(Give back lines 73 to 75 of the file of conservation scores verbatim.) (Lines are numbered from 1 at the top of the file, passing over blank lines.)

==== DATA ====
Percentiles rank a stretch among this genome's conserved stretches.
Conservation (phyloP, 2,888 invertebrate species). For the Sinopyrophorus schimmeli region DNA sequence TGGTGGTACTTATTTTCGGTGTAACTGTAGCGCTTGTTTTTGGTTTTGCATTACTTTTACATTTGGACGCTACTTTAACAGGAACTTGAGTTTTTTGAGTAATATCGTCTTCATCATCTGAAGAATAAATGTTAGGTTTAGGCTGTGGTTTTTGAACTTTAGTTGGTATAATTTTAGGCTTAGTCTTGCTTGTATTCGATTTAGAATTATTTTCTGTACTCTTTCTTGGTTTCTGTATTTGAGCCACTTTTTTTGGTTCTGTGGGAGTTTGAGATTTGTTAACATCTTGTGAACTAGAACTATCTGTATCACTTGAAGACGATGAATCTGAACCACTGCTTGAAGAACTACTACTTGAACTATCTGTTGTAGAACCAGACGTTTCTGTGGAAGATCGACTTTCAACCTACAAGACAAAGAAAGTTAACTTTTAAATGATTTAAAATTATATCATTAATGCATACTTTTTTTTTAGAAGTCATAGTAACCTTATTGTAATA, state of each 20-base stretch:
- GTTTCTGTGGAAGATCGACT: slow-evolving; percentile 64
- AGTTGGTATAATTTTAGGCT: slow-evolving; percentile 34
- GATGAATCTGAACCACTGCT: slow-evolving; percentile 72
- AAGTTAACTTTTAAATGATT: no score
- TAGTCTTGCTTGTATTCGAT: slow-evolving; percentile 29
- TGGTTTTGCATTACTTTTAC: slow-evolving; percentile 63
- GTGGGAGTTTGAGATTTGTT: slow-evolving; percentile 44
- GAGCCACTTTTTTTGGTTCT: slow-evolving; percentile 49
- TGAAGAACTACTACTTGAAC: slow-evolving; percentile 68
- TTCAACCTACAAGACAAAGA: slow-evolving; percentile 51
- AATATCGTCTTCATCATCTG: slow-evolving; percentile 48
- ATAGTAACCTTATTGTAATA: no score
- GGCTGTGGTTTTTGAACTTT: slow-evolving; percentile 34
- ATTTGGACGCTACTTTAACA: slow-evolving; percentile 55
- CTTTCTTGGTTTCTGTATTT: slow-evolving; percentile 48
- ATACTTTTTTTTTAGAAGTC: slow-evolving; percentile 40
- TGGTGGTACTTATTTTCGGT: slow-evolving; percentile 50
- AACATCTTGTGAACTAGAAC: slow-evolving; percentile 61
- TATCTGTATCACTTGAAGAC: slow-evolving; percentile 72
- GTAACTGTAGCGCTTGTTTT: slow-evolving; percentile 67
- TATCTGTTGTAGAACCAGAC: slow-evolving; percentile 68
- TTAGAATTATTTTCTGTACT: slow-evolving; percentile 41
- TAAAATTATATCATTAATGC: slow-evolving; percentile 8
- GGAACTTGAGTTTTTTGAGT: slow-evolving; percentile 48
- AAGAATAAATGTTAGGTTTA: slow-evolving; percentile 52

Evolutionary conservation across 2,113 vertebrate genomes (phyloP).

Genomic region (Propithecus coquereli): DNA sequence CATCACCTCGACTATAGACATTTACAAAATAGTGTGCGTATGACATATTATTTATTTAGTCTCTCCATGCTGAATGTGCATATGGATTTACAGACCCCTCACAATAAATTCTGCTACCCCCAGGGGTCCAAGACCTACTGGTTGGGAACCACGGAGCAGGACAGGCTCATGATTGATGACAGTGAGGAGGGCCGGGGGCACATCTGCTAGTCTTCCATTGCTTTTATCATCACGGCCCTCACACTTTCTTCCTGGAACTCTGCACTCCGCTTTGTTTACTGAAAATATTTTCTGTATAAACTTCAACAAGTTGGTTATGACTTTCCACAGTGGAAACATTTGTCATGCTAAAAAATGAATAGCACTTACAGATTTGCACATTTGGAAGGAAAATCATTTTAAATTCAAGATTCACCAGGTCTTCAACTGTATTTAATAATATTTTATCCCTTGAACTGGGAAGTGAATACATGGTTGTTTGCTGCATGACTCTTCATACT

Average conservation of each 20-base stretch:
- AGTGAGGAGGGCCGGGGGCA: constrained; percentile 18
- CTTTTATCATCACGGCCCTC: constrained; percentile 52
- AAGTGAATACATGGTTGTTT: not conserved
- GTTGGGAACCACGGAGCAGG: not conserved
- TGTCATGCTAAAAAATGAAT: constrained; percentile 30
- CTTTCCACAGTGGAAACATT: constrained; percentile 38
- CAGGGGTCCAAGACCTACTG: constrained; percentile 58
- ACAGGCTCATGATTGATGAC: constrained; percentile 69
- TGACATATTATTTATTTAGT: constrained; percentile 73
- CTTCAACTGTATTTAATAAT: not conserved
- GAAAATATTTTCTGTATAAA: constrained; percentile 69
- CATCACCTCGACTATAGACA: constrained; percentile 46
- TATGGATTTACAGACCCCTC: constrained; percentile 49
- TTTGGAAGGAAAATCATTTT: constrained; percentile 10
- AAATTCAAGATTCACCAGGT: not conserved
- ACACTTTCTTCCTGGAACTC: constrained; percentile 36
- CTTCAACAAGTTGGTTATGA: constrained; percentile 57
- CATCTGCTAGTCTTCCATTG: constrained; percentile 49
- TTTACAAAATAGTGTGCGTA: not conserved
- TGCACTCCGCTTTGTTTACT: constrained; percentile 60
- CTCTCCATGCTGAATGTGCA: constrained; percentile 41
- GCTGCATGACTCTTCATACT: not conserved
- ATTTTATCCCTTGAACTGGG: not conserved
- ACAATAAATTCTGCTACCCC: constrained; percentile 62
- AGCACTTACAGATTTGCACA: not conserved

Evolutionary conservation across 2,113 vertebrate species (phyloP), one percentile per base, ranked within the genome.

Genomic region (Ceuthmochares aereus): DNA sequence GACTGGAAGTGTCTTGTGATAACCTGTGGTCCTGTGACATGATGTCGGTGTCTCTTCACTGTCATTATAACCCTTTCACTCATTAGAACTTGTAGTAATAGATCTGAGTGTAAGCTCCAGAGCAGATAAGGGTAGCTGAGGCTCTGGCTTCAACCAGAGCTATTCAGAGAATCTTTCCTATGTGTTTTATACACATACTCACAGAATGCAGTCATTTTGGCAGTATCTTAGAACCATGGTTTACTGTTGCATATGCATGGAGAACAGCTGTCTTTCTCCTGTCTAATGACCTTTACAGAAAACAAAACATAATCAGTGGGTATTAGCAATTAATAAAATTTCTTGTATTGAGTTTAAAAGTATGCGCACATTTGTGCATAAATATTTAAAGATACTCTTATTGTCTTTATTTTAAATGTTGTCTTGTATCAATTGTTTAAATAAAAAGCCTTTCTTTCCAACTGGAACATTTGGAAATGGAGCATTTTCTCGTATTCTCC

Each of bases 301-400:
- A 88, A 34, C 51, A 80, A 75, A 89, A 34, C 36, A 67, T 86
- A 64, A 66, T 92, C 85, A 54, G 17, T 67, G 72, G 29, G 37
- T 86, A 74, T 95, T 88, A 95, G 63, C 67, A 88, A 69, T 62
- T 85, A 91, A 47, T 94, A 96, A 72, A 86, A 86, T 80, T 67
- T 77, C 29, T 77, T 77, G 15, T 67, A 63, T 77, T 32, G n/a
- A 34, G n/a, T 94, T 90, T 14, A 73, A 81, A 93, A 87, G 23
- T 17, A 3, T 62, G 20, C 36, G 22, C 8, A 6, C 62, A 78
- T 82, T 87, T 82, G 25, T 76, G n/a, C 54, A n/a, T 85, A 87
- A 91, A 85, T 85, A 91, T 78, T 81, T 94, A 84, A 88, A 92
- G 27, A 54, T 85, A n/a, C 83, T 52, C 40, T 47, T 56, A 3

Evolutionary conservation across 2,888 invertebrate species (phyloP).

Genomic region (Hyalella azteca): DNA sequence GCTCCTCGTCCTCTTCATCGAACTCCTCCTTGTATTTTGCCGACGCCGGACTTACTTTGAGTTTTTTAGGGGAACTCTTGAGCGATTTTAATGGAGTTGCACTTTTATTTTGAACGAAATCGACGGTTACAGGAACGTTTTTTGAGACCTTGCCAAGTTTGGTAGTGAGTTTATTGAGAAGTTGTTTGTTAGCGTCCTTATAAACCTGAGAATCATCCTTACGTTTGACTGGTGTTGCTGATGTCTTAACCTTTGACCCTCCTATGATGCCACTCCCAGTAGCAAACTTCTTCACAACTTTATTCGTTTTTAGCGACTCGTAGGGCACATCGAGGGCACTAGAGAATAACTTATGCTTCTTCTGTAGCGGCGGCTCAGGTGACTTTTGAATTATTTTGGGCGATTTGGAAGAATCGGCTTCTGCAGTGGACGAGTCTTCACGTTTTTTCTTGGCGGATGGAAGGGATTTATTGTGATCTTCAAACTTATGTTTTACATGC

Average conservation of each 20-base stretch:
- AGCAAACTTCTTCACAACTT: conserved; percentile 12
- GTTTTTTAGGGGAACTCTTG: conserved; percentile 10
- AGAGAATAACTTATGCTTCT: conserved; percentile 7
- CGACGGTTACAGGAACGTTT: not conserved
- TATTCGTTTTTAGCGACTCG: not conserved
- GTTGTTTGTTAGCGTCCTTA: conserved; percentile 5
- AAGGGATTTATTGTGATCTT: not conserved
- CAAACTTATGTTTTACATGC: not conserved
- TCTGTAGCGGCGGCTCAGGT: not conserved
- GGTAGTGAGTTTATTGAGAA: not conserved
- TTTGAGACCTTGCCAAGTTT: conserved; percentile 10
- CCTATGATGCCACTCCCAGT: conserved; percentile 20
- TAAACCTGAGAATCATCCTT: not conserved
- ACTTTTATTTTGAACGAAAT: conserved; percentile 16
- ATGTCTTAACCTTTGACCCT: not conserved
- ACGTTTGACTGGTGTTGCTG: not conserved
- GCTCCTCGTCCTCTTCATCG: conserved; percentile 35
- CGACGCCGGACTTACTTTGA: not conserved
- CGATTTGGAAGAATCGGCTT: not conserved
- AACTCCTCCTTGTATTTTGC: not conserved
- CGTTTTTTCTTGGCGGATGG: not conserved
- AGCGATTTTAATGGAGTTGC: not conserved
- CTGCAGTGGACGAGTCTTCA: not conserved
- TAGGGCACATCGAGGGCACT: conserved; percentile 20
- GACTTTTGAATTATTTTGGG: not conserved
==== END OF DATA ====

- GTTTTTTAGGGGAACTCTTG: conserved; percentile 10
- AGAGAATAACTTATGCTTCT: conserved; percentile 7
- CGACGGTTACAGGAACGTTT: not conserved